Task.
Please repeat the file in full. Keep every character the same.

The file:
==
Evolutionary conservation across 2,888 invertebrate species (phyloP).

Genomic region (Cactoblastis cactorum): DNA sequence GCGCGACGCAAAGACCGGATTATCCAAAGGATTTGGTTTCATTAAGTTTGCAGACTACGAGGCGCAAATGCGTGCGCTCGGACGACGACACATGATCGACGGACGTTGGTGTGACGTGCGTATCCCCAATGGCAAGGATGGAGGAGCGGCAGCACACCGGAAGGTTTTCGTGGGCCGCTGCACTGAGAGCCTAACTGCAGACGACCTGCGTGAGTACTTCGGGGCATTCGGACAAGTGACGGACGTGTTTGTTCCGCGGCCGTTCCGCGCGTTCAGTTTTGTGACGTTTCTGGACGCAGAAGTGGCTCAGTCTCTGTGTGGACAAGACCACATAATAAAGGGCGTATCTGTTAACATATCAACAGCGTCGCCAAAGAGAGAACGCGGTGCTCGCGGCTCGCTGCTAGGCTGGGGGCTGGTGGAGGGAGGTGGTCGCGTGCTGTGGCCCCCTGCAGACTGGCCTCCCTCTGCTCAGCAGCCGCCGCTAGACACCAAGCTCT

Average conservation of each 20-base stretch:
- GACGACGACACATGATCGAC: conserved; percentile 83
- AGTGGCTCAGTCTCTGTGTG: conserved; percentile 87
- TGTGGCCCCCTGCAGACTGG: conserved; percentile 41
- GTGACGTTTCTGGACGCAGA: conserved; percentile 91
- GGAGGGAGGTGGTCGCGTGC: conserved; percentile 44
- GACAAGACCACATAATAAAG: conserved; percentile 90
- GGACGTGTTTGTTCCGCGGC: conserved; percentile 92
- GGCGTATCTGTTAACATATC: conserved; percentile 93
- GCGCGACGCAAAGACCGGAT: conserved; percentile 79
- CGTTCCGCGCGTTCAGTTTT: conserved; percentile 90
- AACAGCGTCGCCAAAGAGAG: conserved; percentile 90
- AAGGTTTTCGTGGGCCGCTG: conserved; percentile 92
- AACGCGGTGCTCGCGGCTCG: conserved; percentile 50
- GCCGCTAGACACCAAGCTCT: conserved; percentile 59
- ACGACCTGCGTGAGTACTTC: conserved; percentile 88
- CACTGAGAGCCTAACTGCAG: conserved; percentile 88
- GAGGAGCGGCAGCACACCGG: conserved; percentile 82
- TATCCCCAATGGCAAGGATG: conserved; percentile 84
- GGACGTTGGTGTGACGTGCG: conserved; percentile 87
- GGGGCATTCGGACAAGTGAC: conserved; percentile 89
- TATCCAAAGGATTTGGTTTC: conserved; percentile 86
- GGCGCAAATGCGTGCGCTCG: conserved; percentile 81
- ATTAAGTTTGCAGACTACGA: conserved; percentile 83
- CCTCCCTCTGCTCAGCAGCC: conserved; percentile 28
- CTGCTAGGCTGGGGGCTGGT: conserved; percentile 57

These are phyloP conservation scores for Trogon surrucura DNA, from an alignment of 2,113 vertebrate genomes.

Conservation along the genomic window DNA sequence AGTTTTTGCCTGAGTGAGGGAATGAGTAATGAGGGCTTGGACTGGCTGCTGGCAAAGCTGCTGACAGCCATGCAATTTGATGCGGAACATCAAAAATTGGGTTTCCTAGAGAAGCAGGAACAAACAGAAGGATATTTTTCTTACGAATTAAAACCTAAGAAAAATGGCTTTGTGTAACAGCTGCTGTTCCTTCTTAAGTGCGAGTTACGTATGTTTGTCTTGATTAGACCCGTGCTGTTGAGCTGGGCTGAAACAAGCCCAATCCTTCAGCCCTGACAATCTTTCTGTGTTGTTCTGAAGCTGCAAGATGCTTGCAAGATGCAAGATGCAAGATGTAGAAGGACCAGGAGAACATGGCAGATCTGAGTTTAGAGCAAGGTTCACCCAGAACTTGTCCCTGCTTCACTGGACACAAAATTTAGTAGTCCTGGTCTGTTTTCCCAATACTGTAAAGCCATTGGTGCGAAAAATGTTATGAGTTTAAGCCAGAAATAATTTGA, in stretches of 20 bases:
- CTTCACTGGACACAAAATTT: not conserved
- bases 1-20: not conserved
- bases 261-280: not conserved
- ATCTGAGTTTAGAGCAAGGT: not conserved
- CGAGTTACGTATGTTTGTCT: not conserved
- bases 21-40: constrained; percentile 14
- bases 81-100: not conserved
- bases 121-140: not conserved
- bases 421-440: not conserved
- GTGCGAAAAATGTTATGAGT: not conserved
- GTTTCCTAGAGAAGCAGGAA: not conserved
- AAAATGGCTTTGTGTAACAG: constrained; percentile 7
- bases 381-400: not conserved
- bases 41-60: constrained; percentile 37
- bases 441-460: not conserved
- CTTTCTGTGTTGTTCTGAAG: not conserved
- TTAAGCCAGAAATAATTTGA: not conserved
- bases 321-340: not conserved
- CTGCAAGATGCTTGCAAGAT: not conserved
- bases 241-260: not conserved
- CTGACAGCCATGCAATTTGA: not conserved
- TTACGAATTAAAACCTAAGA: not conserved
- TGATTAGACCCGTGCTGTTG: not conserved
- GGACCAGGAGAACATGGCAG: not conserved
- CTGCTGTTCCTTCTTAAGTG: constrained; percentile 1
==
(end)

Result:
Evolutionary conservation across 2,888 invertebrate species (phyloP).

Genomic region (Cactoblastis cactorum): DNA sequence GCGCGACGCAAAGACCGGATTATCCAAAGGATTTGGTTTCATTAAGTTTGCAGACTACGAGGCGCAAATGCGTGCGCTCGGACGACGACACATGATCGACGGACGTTGGTGTGACGTGCGTATCCCCAATGGCAAGGATGGAGGAGCGGCAGCACACCGGAAGGTTTTCGTGGGCCGCTGCACTGAGAGCCTAACTGCAGACGACCTGCGTGAGTACTTCGGGGCATTCGGACAAGTGACGGACGTGTTTGTTCCGCGGCCGTTCCGCGCGTTCAGTTTTGTGACGTTTCTGGACGCAGAAGTGGCTCAGTCTCTGTGTGGACAAGACCACATAATAAAGGGCGTATCTGTTAACATATCAACAGCGTCGCCAAAGAGAGAACGCGGTGCTCGCGGCTCGCTGCTAGGCTGGGGGCTGGTGGAGGGAGGTGGTCGCGTGCTGTGGCCCCCTGCAGACTGGCCTCCCTCTGCTCAGCAGCCGCCGCTAGACACCAAGCTCT

Average conservation of each 20-base stretch:
- GACGACGACACATGATCGAC: conserved; percentile 83
- AGTGGCTCAGTCTCTGTGTG: conserved; percentile 87
- TGTGGCCCCCTGCAGACTGG: conserved; percentile 41
- GTGACGTTTCTGGACGCAGA: conserved; percentile 91
- GGAGGGAGGTGGTCGCGTGC: conserved; percentile 44
- GACAAGACCACATAATAAAG: conserved; percentile 90
- GGACGTGTTTGTTCCGCGGC: conserved; percentile 92
- GGCGTATCTGTTAACATATC: conserved; percentile 93
- GCGCGACGCAAAGACCGGAT: conserved; percentile 79
- CGTTCCGCGCGTTCAGTTTT: conserved; percentile 90
- AACAGCGTCGCCAAAGAGAG: conserved; percentile 90
- AAGGTTTTCGTGGGCCGCTG: conserved; percentile 92
- AACGCGGTGCTCGCGGCTCG: conserved; percentile 50
- GCCGCTAGACACCAAGCTCT: conserved; percentile 59
- ACGACCTGCGTGAGTACTTC: conserved; percentile 88
- CACTGAGAGCCTAACTGCAG: conserved; percentile 88
- GAGGAGCGGCAGCACACCGG: conserved; percentile 82
- TATCCCCAATGGCAAGGATG: conserved; percentile 84
- GGACGTTGGTGTGACGTGCG: conserved; percentile 87
- GGGGCATTCGGACAAGTGAC: conserved; percentile 89
- TATCCAAAGGATTTGGTTTC: conserved; percentile 86
- GGCGCAAATGCGTGCGCTCG: conserved; percentile 81
- ATTAAGTTTGCAGACTACGA: conserved; percentile 83
- CCTCCCTCTGCTCAGCAGCC: conserved; percentile 28
- CTGCTAGGCTGGGGGCTGGT: conserved; percentile 57

These are phyloP conservation scores for Trogon surrucura DNA, from an alignment of 2,113 vertebrate genomes.

Conservation along the genomic window DNA sequence AGTTTTTGCCTGAGTGAGGGAATGAGTAATGAGGGCTTGGACTGGCTGCTGGCAAAGCTGCTGACAGCCATGCAATTTGATGCGGAACATCAAAAATTGGGTTTCCTAGAGAAGCAGGAACAAACAGAAGGATATTTTTCTTACGAATTAAAACCTAAGAAAAATGGCTTTGTGTAACAGCTGCTGTTCCTTCTTAAGTGCGAGTTACGTATGTTTGTCTTGATTAGACCCGTGCTGTTGAGCTGGGCTGAAACAAGCCCAATCCTTCAGCCCTGACAATCTTTCTGTGTTGTTCTGAAGCTGCAAGATGCTTGCAAGATGCAAGATGCAAGATGTAGAAGGACCAGGAGAACATGGCAGATCTGAGTTTAGAGCAAGGTTCACCCAGAACTTGTCCCTGCTTCACTGGACACAAAATTTAGTAGTCCTGGTCTGTTTTCCCAATACTGTAAAGCCATTGGTGCGAAAAATGTTATGAGTTTAAGCCAGAAATAATTTGA, in stretches of 20 bases:
- CTTCACTGGACACAAAATTT: not conserved
- bases 1-20: not conserved
- bases 261-280: not conserved
- ATCTGAGTTTAGAGCAAGGT: not conserved
- CGAGTTACGTATGTTTGTCT: not conserved
- bases 21-40: constrained; percentile 14
- bases 81-100: not conserved
- bases 121-140: not conserved
- bases 421-440: not conserved
- GTGCGAAAAATGTTATGAGT: not conserved
- GTTTCCTAGAGAAGCAGGAA: not conserved
- AAAATGGCTTTGTGTAACAG: constrained; percentile 7
- bases 381-400: not conserved
- bases 41-60: constrained; percentile 37
- bases 441-460: not conserved
- CTTTCTGTGTTGTTCTGAAG: not conserved
- TTAAGCCAGAAATAATTTGA: not conserved
- bases 321-340: not conserved
- CTGCAAGATGCTTGCAAGAT: not conserved
- bases 241-260: not conserved
- CTGACAGCCATGCAATTTGA: not conserved
- TTACGAATTAAAACCTAAGA: not conserved
- TGATTAGACCCGTGCTGTTG: not conserved
- GGACCAGGAGAACATGGCAG: not conserved
- CTGCTGTTCCTTCTTAAGTG: constrained; percentile 1